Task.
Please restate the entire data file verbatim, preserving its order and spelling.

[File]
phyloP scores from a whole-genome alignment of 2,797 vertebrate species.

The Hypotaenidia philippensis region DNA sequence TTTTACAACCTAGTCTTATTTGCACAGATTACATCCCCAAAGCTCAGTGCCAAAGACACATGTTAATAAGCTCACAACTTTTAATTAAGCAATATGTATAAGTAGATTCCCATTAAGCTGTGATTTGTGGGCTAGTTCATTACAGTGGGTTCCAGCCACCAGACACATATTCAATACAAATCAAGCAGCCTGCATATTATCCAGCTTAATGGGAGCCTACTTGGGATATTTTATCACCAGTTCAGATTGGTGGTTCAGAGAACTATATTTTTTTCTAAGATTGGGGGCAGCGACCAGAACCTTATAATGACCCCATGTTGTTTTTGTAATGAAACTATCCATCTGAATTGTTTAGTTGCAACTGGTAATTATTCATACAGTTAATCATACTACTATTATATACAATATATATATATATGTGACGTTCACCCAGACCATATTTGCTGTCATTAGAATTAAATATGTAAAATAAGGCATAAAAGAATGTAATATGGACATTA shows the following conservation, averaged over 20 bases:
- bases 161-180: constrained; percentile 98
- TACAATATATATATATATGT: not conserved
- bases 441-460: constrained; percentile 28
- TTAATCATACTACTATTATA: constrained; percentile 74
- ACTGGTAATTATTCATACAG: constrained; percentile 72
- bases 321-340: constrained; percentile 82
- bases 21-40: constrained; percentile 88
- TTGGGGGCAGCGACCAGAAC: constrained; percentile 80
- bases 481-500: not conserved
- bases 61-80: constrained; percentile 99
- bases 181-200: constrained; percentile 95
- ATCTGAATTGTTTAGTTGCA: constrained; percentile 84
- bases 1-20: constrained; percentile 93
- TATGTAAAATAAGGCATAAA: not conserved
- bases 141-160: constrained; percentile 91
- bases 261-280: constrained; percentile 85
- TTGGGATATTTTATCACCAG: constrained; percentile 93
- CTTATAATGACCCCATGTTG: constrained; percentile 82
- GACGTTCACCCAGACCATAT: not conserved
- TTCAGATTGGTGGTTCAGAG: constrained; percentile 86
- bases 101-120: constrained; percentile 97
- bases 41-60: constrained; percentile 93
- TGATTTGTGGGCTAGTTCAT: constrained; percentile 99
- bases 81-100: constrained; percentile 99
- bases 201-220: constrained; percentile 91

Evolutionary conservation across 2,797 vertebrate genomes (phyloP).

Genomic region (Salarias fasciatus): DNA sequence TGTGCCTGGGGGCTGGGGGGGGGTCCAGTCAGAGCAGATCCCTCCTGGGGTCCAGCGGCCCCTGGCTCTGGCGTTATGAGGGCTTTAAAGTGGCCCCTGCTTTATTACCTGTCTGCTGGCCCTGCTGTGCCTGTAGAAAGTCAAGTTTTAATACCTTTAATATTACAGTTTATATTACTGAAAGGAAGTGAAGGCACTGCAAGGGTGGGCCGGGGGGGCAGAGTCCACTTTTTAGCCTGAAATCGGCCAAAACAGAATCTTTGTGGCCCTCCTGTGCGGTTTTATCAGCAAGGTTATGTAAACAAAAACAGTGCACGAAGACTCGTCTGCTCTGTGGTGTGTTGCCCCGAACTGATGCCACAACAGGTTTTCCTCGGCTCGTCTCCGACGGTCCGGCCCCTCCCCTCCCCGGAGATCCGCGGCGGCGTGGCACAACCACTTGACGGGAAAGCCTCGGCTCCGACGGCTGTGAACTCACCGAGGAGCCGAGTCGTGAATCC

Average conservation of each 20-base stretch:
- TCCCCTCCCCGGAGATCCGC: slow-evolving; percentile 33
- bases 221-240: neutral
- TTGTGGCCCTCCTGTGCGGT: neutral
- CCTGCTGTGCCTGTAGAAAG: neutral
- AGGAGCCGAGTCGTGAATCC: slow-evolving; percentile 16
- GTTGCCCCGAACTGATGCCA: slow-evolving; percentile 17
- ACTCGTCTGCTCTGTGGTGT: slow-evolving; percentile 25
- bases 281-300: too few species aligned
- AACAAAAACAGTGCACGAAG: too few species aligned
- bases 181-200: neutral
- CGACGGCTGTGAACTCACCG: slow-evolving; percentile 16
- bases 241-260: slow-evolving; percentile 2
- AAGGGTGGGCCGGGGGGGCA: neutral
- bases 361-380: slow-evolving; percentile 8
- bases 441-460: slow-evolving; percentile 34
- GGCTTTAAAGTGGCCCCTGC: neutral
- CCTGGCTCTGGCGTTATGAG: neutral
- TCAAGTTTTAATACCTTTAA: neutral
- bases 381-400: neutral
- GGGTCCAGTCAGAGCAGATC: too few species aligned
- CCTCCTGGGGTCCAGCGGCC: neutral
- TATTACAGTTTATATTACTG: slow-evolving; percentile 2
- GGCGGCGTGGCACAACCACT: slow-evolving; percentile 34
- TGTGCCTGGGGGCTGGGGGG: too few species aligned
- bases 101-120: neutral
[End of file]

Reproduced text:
phyloP scores from a whole-genome alignment of 2,797 vertebrate species.

The Hypotaenidia philippensis region DNA sequence TTTTACAACCTAGTCTTATTTGCACAGATTACATCCCCAAAGCTCAGTGCCAAAGACACATGTTAATAAGCTCACAACTTTTAATTAAGCAATATGTATAAGTAGATTCCCATTAAGCTGTGATTTGTGGGCTAGTTCATTACAGTGGGTTCCAGCCACCAGACACATATTCAATACAAATCAAGCAGCCTGCATATTATCCAGCTTAATGGGAGCCTACTTGGGATATTTTATCACCAGTTCAGATTGGTGGTTCAGAGAACTATATTTTTTTCTAAGATTGGGGGCAGCGACCAGAACCTTATAATGACCCCATGTTGTTTTTGTAATGAAACTATCCATCTGAATTGTTTAGTTGCAACTGGTAATTATTCATACAGTTAATCATACTACTATTATATACAATATATATATATATGTGACGTTCACCCAGACCATATTTGCTGTCATTAGAATTAAATATGTAAAATAAGGCATAAAAGAATGTAATATGGACATTA shows the following conservation, averaged over 20 bases:
- bases 161-180: constrained; percentile 98
- TACAATATATATATATATGT: not conserved
- bases 441-460: constrained; percentile 28
- TTAATCATACTACTATTATA: constrained; percentile 74
- ACTGGTAATTATTCATACAG: constrained; percentile 72
- bases 321-340: constrained; percentile 82
- bases 21-40: constrained; percentile 88
- TTGGGGGCAGCGACCAGAAC: constrained; percentile 80
- bases 481-500: not conserved
- bases 61-80: constrained; percentile 99
- bases 181-200: constrained; percentile 95
- ATCTGAATTGTTTAGTTGCA: constrained; percentile 84
- bases 1-20: constrained; percentile 93
- TATGTAAAATAAGGCATAAA: not conserved
- bases 141-160: constrained; percentile 91
- bases 261-280: constrained; percentile 85
- TTGGGATATTTTATCACCAG: constrained; percentile 93
- CTTATAATGACCCCATGTTG: constrained; percentile 82
- GACGTTCACCCAGACCATAT: not conserved
- TTCAGATTGGTGGTTCAGAG: constrained; percentile 86
- bases 101-120: constrained; percentile 97
- bases 41-60: constrained; percentile 93
- TGATTTGTGGGCTAGTTCAT: constrained; percentile 99
- bases 81-100: constrained; percentile 99
- bases 201-220: constrained; percentile 91

Evolutionary conservation across 2,797 vertebrate genomes (phyloP).

Genomic region (Salarias fasciatus): DNA sequence TGTGCCTGGGGGCTGGGGGGGGGTCCAGTCAGAGCAGATCCCTCCTGGGGTCCAGCGGCCCCTGGCTCTGGCGTTATGAGGGCTTTAAAGTGGCCCCTGCTTTATTACCTGTCTGCTGGCCCTGCTGTGCCTGTAGAAAGTCAAGTTTTAATACCTTTAATATTACAGTTTATATTACTGAAAGGAAGTGAAGGCACTGCAAGGGTGGGCCGGGGGGGCAGAGTCCACTTTTTAGCCTGAAATCGGCCAAAACAGAATCTTTGTGGCCCTCCTGTGCGGTTTTATCAGCAAGGTTATGTAAACAAAAACAGTGCACGAAGACTCGTCTGCTCTGTGGTGTGTTGCCCCGAACTGATGCCACAACAGGTTTTCCTCGGCTCGTCTCCGACGGTCCGGCCCCTCCCCTCCCCGGAGATCCGCGGCGGCGTGGCACAACCACTTGACGGGAAAGCCTCGGCTCCGACGGCTGTGAACTCACCGAGGAGCCGAGTCGTGAATCC

Average conservation of each 20-base stretch:
- TCCCCTCCCCGGAGATCCGC: slow-evolving; percentile 33
- bases 221-240: neutral
- TTGTGGCCCTCCTGTGCGGT: neutral
- CCTGCTGTGCCTGTAGAAAG: neutral
- AGGAGCCGAGTCGTGAATCC: slow-evolving; percentile 16
- GTTGCCCCGAACTGATGCCA: slow-evolving; percentile 17
- ACTCGTCTGCTCTGTGGTGT: slow-evolving; percentile 25
- bases 281-300: too few species aligned
- AACAAAAACAGTGCACGAAG: too few species aligned
- bases 181-200: neutral
- CGACGGCTGTGAACTCACCG: slow-evolving; percentile 16
- bases 241-260: slow-evolving; percentile 2
- AAGGGTGGGCCGGGGGGGCA: neutral
- bases 361-380: slow-evolving; percentile 8
- bases 441-460: slow-evolving; percentile 34
- GGCTTTAAAGTGGCCCCTGC: neutral
- CCTGGCTCTGGCGTTATGAG: neutral
- TCAAGTTTTAATACCTTTAA: neutral
- bases 381-400: neutral
- GGGTCCAGTCAGAGCAGATC: too few species aligned
- CCTCCTGGGGTCCAGCGGCC: neutral
- TATTACAGTTTATATTACTG: slow-evolving; percentile 2
- GGCGGCGTGGCACAACCACT: slow-evolving; percentile 34
- TGTGCCTGGGGGCTGGGGGG: too few species aligned
- bases 101-120: neutral